Storm are another interesting crypto company that are planning to do an ICO for their Storm Token in the near future so it’s worth investigating how their token model works.

Storm Background

Storm plan to release a number of DApps:

Storm Play: Storm already have a product called BitMaker (1.2M+ downloads across 187 countries) which they are rebranding as Storm Play and integrating to the Storm products.

Storm Market:  A decentralised micro-task marketplace.

Storm Shop: Opportunities where users can learn about or sample retail
goods and services (no real info on this yet).

How It Works

The service is relatively simple, and I see this is as a positive. The basics of the service are described below:

“Makers” and “Players” meet each other to buy and sell tasks.

“Storm Makers,” post tasks using the Storm Play app. To post a task you are required to pay using STORM tokens.

“Storm Players,” use the Storm Play app to perform tasks. Players receive reward units called Bolts in return.

Bolts may not be transferred off of Storm Market but are redeemable for STORM Tokens.

Players can also earn Bolts as part of the gamified reward system (see below). Players can be rewarded for:

  • Creating tasks
  • Completing tasks
  • Managing other Storm Players that a person referred in to complete a task
  • Helping categorize a task or helping to rank a task

These Bolts can be used for boosts. Boosts give the Storm Player access to more micro-tasks for a certain period of time

Token Analysis

As I did the last time, working through the twenty questions proposed by William Mougayar in Tokenomics — A Business Guide to Token Usage, Utility and Value really helps to think about how the tokens are used:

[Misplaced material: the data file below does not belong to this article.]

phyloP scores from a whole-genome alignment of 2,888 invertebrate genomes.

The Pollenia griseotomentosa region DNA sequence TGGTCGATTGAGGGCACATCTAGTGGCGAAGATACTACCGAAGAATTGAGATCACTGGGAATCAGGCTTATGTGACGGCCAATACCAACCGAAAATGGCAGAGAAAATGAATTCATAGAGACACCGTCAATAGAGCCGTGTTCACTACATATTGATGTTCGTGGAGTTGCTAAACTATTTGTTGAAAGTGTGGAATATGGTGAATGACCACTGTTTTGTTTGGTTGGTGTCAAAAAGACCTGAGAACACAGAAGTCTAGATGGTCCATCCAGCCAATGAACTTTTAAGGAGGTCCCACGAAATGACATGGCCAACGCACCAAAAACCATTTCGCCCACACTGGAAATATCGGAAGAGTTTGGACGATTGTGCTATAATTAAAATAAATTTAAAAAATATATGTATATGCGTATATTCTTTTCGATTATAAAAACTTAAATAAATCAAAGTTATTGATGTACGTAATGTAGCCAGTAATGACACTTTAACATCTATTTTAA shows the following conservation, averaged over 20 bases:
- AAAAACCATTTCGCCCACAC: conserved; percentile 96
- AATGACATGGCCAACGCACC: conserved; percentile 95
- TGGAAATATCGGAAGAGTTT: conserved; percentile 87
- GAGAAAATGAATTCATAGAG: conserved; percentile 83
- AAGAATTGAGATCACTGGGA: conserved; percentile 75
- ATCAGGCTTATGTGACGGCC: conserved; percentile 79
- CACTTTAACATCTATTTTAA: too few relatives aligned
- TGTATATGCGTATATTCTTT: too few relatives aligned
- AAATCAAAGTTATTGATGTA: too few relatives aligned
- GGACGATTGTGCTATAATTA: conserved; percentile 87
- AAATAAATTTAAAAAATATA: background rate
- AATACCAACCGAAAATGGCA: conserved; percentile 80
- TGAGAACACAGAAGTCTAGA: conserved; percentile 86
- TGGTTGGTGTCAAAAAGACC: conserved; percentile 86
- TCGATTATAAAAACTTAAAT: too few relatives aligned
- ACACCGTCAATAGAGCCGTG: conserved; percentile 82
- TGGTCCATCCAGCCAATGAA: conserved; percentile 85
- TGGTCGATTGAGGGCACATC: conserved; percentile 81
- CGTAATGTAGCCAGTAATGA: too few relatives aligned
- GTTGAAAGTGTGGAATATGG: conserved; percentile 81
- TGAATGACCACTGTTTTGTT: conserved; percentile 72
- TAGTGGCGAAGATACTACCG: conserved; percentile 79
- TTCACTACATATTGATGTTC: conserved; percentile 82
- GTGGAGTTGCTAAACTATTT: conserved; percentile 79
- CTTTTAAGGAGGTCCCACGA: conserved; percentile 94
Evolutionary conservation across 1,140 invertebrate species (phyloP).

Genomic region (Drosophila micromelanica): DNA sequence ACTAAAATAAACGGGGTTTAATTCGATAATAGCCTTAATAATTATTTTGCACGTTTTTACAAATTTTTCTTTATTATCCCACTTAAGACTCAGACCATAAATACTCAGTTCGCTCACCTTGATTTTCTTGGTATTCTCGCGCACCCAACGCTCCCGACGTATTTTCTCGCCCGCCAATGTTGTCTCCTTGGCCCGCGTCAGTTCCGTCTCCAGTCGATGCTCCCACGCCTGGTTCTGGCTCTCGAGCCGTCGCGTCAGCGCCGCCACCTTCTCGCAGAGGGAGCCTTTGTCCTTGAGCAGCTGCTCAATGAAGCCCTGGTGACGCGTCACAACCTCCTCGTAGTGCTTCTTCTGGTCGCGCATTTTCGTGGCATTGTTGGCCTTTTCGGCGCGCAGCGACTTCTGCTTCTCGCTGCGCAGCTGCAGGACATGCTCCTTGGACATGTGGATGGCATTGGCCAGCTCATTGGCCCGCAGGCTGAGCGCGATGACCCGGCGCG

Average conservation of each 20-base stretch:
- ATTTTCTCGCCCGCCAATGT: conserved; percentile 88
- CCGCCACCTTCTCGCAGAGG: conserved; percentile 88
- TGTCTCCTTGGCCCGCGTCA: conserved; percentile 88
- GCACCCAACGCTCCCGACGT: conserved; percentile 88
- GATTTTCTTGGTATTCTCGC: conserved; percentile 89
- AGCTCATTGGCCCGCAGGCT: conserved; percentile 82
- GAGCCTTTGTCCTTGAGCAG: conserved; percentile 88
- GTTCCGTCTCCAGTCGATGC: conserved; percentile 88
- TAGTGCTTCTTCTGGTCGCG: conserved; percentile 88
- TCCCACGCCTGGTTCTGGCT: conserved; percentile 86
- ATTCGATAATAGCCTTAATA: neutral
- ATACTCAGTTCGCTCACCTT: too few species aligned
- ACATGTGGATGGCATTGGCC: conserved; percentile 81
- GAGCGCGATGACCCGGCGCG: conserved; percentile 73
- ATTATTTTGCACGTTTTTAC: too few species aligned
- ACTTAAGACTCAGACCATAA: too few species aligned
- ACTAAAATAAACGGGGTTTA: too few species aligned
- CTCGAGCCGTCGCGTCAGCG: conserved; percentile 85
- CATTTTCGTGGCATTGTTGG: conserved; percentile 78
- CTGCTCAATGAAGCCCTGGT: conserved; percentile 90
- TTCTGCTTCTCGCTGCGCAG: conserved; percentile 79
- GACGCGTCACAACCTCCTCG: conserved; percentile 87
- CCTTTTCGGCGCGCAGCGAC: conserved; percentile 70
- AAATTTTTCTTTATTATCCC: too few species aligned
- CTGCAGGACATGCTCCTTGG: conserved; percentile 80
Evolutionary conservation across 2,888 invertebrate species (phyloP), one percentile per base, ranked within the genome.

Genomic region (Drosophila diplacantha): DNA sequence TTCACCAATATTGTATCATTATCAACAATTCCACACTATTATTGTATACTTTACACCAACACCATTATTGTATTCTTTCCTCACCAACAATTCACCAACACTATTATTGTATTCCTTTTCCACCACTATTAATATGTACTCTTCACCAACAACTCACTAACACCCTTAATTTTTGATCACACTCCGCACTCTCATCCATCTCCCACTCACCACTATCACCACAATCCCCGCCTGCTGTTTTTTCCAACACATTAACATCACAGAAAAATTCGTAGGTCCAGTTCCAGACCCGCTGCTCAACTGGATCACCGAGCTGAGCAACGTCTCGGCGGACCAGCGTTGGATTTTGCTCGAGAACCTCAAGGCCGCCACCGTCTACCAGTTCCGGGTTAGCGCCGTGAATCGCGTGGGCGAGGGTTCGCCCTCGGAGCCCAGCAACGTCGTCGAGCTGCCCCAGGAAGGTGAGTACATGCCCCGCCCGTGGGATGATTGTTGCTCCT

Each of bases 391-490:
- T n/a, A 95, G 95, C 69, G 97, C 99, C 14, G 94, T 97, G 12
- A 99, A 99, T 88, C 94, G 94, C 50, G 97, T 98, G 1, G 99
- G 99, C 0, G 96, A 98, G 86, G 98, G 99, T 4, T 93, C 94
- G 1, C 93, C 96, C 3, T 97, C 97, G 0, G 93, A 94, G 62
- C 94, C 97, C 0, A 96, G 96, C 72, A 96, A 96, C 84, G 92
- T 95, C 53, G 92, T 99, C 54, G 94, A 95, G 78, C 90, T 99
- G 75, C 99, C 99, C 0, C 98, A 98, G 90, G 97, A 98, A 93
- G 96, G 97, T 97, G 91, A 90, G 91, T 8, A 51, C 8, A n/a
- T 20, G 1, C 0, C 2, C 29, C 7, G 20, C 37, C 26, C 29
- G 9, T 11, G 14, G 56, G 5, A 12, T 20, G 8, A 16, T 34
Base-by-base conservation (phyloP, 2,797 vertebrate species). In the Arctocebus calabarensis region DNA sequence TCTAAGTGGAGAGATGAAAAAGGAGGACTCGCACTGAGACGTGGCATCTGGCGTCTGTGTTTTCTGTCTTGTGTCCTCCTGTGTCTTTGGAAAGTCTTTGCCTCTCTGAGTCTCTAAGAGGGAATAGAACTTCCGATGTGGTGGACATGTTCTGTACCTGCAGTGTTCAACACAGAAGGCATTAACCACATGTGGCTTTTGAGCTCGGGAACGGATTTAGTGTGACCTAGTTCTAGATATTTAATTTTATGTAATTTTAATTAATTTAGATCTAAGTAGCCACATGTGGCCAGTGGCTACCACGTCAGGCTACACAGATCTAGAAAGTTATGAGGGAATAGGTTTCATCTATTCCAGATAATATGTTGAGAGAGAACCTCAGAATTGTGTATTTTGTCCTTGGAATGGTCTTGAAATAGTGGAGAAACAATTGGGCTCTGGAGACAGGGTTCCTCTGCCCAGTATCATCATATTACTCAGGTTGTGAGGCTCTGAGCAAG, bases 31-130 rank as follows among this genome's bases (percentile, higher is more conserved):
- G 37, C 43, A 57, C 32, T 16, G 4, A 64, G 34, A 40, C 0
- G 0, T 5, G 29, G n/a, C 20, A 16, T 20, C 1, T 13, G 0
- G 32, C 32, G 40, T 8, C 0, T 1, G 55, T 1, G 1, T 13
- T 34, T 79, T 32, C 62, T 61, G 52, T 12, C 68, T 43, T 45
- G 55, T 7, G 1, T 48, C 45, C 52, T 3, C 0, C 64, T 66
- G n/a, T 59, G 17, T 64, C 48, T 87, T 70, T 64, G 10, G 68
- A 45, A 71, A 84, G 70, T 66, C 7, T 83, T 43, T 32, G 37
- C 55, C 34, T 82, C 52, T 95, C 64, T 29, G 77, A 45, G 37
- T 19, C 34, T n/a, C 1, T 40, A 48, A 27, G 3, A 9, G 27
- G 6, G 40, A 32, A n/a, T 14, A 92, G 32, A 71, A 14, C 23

I found it more difficult to answer some of these and I’m not 100% convinced with some of my answers. For now I think the tokens offer the following utility:

The Value Exchange

Players are rewarded Bolts for tasks such as categorising a task or helping to rank a task. These Bolts can be used for boosts. Boosts give the Storm Player access to more micro-tasks for a certain period of time which should lead to more tasks being completed. Think this is maybe clutching a little to meet Mougayars definition, there’s not a real transactional economy between buyers/sellers as there’s not much to spend Bolts on but I think this will develop.

The Toll

Makers are required to pay for posts in STORM tokens. Also Players have to pay Bolts to boost.


The Currency

Reduces traditional payment fees.


Overall score is 9/20. I’m not surprised it’s a fairly low score as my gut feeling is that apart from reducing fees the token isn’t intrinsic to the business plan. Micro-tasks and tokens fit well but they don’t need each other. I do still like the  though and maybe ‘only’ reducing fees is enough – especially with the current industry leaders charging up to 40% (see whitepaper).


Whilst not blockchain technology specific the gamification aspect is interesting and is a big strength for the Storm team so I thought I’d investigate it a bit further in this section.

The main goal of embedding a ‘gamification’ layer to the Storm Market platform is to make it effective in reaching objectives for boosting and delivering business results, like ROE (Return on Engagement). Storm Play can make monotonous work much more enjoyable through a gamified platform.

Unlike previously cited freelance platforms too, gamification is a very important aspect of Storm’s ecosystem. Makers post tasks on the market and Players execute those tasks in exchange of different kinds of rewards (including money) that make the whole thing a fun experience.

To gamify the progression of its users, Storm uses “Bolts” as units of a rewarding system. Users can earn Bolts by doing micro-tasks and by doing training tasks to improve their skills. As their experience increase, they are assigned more micro-tasks. But your experience level on the Storm market is not tied to your Bolts, they are an artifact of it. You can actually use them to get “boosts”: “Within Storm Market, Storm Players can use their balance of Bolts for boosts. Boosts give the Storm Player access to more micro-tasks for a certain period of time”


Storm Website

Analysis of Storm ICO